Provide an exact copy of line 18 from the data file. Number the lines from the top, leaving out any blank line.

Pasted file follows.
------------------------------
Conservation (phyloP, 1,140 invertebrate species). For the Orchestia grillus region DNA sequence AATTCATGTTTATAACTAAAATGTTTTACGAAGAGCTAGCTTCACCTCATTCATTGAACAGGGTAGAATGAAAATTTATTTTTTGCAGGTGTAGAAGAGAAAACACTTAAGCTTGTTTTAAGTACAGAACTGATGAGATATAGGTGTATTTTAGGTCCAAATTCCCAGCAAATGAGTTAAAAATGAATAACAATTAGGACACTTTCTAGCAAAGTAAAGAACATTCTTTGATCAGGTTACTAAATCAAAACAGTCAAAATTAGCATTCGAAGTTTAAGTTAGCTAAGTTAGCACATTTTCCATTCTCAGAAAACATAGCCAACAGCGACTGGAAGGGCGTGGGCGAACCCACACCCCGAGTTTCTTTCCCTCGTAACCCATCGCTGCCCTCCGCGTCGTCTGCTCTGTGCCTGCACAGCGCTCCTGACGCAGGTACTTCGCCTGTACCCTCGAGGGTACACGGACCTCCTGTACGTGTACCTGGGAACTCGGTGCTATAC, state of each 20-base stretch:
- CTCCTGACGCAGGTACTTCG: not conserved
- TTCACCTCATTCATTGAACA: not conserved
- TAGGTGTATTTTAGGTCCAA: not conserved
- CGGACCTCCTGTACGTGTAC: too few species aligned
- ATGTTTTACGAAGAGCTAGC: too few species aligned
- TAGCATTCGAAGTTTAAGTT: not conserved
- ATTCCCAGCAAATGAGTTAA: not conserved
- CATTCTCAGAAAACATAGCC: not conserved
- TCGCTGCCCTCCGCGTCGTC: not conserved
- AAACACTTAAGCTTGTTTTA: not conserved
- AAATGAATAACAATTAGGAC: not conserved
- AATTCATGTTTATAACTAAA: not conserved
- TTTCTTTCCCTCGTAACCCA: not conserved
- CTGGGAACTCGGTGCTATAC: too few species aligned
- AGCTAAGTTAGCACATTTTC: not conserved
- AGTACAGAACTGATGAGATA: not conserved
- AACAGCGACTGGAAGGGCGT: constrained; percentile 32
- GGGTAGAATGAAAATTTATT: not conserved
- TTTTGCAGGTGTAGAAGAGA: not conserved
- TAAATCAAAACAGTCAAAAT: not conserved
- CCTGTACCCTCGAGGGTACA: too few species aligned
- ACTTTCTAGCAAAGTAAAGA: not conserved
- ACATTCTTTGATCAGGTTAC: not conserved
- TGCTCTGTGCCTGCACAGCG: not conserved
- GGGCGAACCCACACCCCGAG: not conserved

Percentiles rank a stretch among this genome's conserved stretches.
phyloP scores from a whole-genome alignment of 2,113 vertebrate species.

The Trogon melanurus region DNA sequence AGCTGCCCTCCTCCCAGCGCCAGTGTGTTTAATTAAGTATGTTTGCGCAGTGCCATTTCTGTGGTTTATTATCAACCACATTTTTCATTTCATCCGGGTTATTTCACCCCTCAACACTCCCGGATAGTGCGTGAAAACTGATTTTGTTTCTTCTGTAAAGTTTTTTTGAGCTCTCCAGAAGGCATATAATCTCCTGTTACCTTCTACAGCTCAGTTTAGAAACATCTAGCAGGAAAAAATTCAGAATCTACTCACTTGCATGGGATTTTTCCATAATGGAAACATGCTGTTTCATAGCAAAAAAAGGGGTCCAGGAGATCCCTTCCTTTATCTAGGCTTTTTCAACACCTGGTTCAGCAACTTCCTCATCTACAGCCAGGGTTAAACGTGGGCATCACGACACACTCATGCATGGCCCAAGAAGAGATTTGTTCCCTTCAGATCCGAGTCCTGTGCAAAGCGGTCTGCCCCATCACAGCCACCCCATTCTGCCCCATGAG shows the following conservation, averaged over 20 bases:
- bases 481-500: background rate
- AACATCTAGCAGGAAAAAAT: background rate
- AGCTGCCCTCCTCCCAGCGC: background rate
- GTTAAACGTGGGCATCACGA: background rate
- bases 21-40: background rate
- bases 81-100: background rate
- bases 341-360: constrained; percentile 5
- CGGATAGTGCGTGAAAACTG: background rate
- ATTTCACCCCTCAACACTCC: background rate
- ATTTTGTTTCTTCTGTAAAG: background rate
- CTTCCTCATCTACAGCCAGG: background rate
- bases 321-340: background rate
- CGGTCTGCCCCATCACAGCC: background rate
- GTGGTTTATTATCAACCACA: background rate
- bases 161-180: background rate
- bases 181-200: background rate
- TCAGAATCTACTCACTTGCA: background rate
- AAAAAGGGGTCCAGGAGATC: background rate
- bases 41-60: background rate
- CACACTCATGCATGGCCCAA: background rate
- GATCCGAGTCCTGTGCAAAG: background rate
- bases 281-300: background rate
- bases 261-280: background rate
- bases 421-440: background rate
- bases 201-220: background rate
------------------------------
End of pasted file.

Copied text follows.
- AACAGCGACTGGAAGGGCGT: constrained; percentile 32